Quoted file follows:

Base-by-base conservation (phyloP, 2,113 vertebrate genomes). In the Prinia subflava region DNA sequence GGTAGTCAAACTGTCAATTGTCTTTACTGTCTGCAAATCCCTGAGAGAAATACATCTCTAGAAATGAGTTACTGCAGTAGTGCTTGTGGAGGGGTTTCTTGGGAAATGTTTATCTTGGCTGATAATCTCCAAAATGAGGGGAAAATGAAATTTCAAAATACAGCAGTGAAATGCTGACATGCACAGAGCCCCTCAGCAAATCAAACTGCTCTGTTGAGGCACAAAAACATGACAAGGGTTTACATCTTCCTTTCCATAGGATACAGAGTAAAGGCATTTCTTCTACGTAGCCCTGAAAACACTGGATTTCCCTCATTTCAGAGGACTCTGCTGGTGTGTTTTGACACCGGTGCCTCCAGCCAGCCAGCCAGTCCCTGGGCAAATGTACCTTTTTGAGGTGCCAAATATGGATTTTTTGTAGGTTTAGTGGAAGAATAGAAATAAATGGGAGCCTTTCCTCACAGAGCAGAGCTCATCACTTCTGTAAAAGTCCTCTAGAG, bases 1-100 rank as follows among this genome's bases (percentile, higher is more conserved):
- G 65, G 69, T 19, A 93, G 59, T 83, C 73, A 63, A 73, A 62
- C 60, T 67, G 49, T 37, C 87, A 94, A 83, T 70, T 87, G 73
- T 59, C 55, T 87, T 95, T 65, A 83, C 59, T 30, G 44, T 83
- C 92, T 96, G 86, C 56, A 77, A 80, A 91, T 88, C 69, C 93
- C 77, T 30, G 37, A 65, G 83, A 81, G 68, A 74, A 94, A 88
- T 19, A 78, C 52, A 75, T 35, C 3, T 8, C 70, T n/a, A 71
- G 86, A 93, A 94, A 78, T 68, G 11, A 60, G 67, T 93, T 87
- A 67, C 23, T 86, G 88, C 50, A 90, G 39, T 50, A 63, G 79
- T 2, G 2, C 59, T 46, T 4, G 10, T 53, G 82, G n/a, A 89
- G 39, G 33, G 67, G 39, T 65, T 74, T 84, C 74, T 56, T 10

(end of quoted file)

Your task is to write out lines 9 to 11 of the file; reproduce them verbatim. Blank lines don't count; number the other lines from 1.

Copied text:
- A 67, C 23, T 86, G 88, C 50, A 90, G 39, T 50, A 63, G 79
- T 2, G 2, C 59, T 46, T 4, G 10, T 53, G 82, G n/a, A 89
- G 39, G 33, G 67, G 39, T 65, T 74, T 84, C 74, T 56, T 10